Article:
Prison of the Dead (2000)
AKA Castle of the Dead, The Game
Starring Patrick Flood, Jeff Peterson, Sam Page, Kim Ryan, Alicia Arden, Michael Guerin, Debra Mayer
Directed by David DeCoteau
On the general scale:
On the B-movie scale:
Prison of the Dead is a horrifically bad movie by traditional standards, but for B-Movie fans who venture into this early 2000s era, it should satisfy quite nicely. The potential for a great horror movie is hidden beneath the surface of the film’s low budget, and while that’s a bit frustrating, DeCoteau delivers with what he has at his disposal. This is the kind of movie that rewards the hardened B-Movie fan who has sat through hundreds of hours of drek, because with that kind of context behind it, Prison of the Dead is the cream that rises to the top.
A group of friends are traveling to view the body of Calvin, their recently deceased mutual friend from college. They haven’t all been together since the good ol’ days, back when they’d all investigate paranormal sites and myths, so their reunion is both exciting and bittersweet. And it’s about to get worse, because Calvin’s body isn’t in a normal mortuary, it’s in a castle built on top of a prison used by hardcore Puritans to imprison witches! You might think that’s no big deal, but one of the group has brought along a Ouija board to contact the lingering spirits. Within seconds of bridging the gap between worlds, a lion statue cries blood into the ground which then seeps through the earth and onto the corpses of the Puritan executioners.
I don’t know about you, but as soon as I heard that it was a Puritan prison, I had a big smile on my face. It could have easily been a generic prison of the dead — and to be honest the Puritan angle doesn’t really figure into the plot much — but I really admired the effort of placing the story amidst a well-known period of American history. It gives the film an extra charm, making the Skeletor-esque executioners wielding medieval weapons even more entertaining than they already were.
The characters in Prison of the Dead are especially annoying and unlikable; one of them even asks at the beginning of the film, “Why don’t they like us?” It’s cuz you’re all assholes, sweetheart. These kinds of annoying characters are a hallmark of horror films, but viewers can usually find solace in the knowledge that they are more than likely to meet a grisly end. Due to the production year and the limits of the budget of Prison of the Dead, there aren’t any exciting special effects or gruesome gore to punctuate these moments. That’s a big strike against any horror film, but for the rather jovial yet foreboding tone of this film, it actually kind of works.
Prison of the Dead is surprisingly funny, and its mostly — if not all — by design. It seems pretty apparent that DeCoteau knows he’s not making a scary film, so he really doubles down on the comedy and attempts to wring the most fun out of the bonkers premise that the budget will permit. From the long-dead executioners rising from freshly tilled earth, to the ridiculous slo-mo fight at the end, there is a lot to laugh about and enjoy in Prison of the Dead.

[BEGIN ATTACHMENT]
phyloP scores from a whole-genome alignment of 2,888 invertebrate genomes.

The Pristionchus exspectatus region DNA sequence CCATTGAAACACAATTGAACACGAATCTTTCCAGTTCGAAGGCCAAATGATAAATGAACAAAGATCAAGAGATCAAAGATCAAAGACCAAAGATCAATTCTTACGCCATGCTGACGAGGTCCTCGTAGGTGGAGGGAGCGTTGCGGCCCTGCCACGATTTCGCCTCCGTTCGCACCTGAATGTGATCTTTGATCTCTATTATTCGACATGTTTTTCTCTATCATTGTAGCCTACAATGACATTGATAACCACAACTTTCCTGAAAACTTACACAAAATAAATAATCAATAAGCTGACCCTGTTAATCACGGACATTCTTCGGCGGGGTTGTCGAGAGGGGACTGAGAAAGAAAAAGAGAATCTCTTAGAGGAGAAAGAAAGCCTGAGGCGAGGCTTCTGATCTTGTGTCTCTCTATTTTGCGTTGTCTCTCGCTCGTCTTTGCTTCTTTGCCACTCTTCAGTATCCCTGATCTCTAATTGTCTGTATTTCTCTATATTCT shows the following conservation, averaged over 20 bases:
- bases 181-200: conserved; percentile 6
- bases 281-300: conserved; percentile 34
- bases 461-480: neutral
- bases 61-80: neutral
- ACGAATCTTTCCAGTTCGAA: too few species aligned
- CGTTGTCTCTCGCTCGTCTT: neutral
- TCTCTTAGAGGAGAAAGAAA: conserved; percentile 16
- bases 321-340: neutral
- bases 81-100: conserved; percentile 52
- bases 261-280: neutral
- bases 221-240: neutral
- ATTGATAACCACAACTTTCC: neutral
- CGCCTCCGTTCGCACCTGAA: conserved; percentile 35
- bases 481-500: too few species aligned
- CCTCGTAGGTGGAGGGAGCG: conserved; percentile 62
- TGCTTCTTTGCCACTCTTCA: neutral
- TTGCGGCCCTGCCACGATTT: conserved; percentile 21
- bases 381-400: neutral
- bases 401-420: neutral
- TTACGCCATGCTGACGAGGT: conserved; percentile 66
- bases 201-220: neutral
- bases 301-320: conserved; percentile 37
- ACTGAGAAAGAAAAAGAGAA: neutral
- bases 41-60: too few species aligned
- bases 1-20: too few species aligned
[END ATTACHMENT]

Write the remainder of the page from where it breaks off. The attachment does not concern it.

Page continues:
The dialogue is just as crazy as the plot, and while the delivery by the actors could easily be better, you can’t argue with lines like, “Knock, Knock, Motherfucker!” or “This has the believability of a bad Baywatch Nights episode.” It’s bad, but it’s creatively bad. The film is filled with ridiculous moments, too, such as the Ouija scene. These people are all supposed to have inquisitive, knowledgeable minds for the paranormal, but someone busts out a Ouija board and suddenly everyone’s scared shitless! Choruses of “I don’t want to touch it,” “I don’t want anything to do with this!” and “Get that thing away from me!” all around, and I truly enjoyed every moment of it.
That being said, the dialogue is also one of the film’s real issues. Prison of the Dead is barely 70 minutes, but a good portion of that is people talking. This is fine when they say outlandish, funny things, but there’s just as much meaningless chatter to pad out the runtime. Thankfully, it’s paced relatively well so there’s not really a long stretch of this, but it does wear down your patience after a while. And since everyone’s tolerance of B-Movies and their various charms is different, this could easily be a deal breaker if you’re not on-board with the other elements in play.
I can’t argue with anyone that calls Prison of the Dead an awful movie, but I unashamedly enjoyed the hell out of it. It’s also lit very well and DeCoteau nicely takes advantage of this with his camera, although if you don’t love the color blue you might be of a different opinion (because EVERYTHING’S blue).
And surprisingly for a DeCoteau film, there’s only one shirtless guy in his underwear! Even his more mainstream film, Skeletons, had a couple!
Next time I get around to a Full Moon movie I’ll be watching David DeCoteau’s Talisman! See ya then!